Installing Windows Vista in a dual-boot configuration along with Windows XP
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By Greg Shultz
Are you really excited about the prospect of experimenting with the new features in the Windows Vista operating system, but aren’t yet ready to give up your existing Windows XP installation? If so, then you may be the perfect candidate for a dual-boot configuration. With this type of configuration, you can easily experiment with Windows Vista and still use Windows XP. In other words, you get to have your cake and eat it too!
This gallery represents an abridged version of an article by the same name. You can page thru the gallery to walk the entire procedure step-by-step. If you want more detailed information, you can read the full article here or you can download it from the TechRepublic directory.
In order to install Windows Vista in a dual-boot configuration along with Windows XP, you need to have either a second partition on your existing hard disk or a second hard disk in your system. Either way, you should have between 20 and 40 GB of available space to install Windows Vista.
If you don’t have enough available space on your existing hard disk for a second partition, then you’ll need to connect a second hard disk to your system. If you do have enough available space on your existing hard disk for a second partition, then you’ll need to obtain a partitioning software package, such as Symantec’s Norton PartitionMagic
Once you have your second partition or second hard disk operational, just insert your Windows Vista DVD, restart the system, and allow it to boot from the DVD. Once the DVD boots, Windows Vista’s Setup will begin loading.
In a few moments, you’ll see a screen that prompts you to choose the regional and language options. As you can see, the default settings are for U.S. and English.
When you’re prompted to begin the installation procedure, just click the Install Now button.
If you just want to temporarily install Vista in a dual-boot configuration while you experiment with hardware and software compatibility and want to conserve on the number of times that you can legitimately activate your copy of Windows Vista rnbefore Microsoft locks it down, you can clear the Automatically Activate Windows check box.rn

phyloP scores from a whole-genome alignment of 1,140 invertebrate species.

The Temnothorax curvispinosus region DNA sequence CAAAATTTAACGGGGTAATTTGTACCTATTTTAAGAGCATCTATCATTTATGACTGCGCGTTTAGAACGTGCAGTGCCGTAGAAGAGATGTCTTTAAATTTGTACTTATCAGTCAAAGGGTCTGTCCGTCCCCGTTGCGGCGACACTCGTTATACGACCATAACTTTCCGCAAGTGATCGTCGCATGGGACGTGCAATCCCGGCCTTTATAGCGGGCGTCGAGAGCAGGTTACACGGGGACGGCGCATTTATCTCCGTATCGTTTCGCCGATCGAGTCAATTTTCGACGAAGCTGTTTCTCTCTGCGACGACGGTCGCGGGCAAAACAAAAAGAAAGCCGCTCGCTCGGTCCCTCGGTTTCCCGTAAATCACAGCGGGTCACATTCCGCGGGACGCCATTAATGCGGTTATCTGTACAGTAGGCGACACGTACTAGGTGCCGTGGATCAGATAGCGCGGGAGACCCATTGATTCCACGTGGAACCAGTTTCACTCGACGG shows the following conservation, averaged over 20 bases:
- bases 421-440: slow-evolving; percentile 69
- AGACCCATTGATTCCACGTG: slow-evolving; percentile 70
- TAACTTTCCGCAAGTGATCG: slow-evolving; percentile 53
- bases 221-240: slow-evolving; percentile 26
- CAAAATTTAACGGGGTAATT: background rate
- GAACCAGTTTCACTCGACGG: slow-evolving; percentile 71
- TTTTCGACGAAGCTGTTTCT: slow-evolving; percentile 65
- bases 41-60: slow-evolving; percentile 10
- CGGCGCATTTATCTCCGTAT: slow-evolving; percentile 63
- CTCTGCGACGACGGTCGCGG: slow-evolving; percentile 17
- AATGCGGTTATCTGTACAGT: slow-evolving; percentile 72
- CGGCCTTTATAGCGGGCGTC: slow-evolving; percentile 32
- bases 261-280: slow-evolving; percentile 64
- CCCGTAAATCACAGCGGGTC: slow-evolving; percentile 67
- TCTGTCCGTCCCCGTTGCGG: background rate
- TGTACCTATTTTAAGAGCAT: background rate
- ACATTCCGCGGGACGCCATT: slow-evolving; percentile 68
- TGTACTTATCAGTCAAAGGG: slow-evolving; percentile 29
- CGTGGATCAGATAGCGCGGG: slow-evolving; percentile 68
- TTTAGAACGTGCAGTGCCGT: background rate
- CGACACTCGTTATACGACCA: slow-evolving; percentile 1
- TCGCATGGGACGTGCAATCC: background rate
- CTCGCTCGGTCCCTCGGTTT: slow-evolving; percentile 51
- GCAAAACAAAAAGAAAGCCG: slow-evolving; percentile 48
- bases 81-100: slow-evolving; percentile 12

rnWhen you do so, you can install Windows Vista and use it as you normally would in a 30-day trial installation. You can activate your license online anytime you want within that 30 days or, if you’re satisfied with compatibility, you can rnrepartition your hard disk, reinstall Vista on the main partition and activate the new installation in the process.
If you disable the automatic activation routine, you’ll see a confirmation dialog box, which contains a harsh warning and prompts you to reconsider. However, you can just click No to continue.
If you don’t enter in a product key, Setup doesn’t know which edition you’ve purchased and will prompt you to select one of the editions on your disk. Keep in mind that since Iu2018m working with the Ultimate edition, all versions are present.
On the next page, you’ll see the Microsoft Software License Terms and are prompted to read through them. However, unless
you’re very curious you can just select the I Accept The License Terms check box and click Next.
When you boot from the Windows Vista DVD, Custom (advanced) is the only available option on the Which Type Of Installation
Do You Want page—the Upgrade option is disabled. To move on, just click the Custom icon.
On the Where Do You Want To Install Windows? page, just select your second partition or second hard drive and click Next.
Once the installation is complete, you’ll see the Windows Boot Manager screen where you can select either Windows XP (listed as an Earlier Version of Windows) or Windows Vista. This menu will appear on the screen for 30 seconds before Windows Boot Manager launches Windows Vista.
When you install Windows Vista without activating it for testing purposes, the operating system will keep track of your 30 day trial on the System screen.
If you want to change the Default Operating System setting or adjust the amount of time that the Windows Boot Manager menu will appear on the screen, you can do so from Windows Vista’s Startup and Recovery dialog box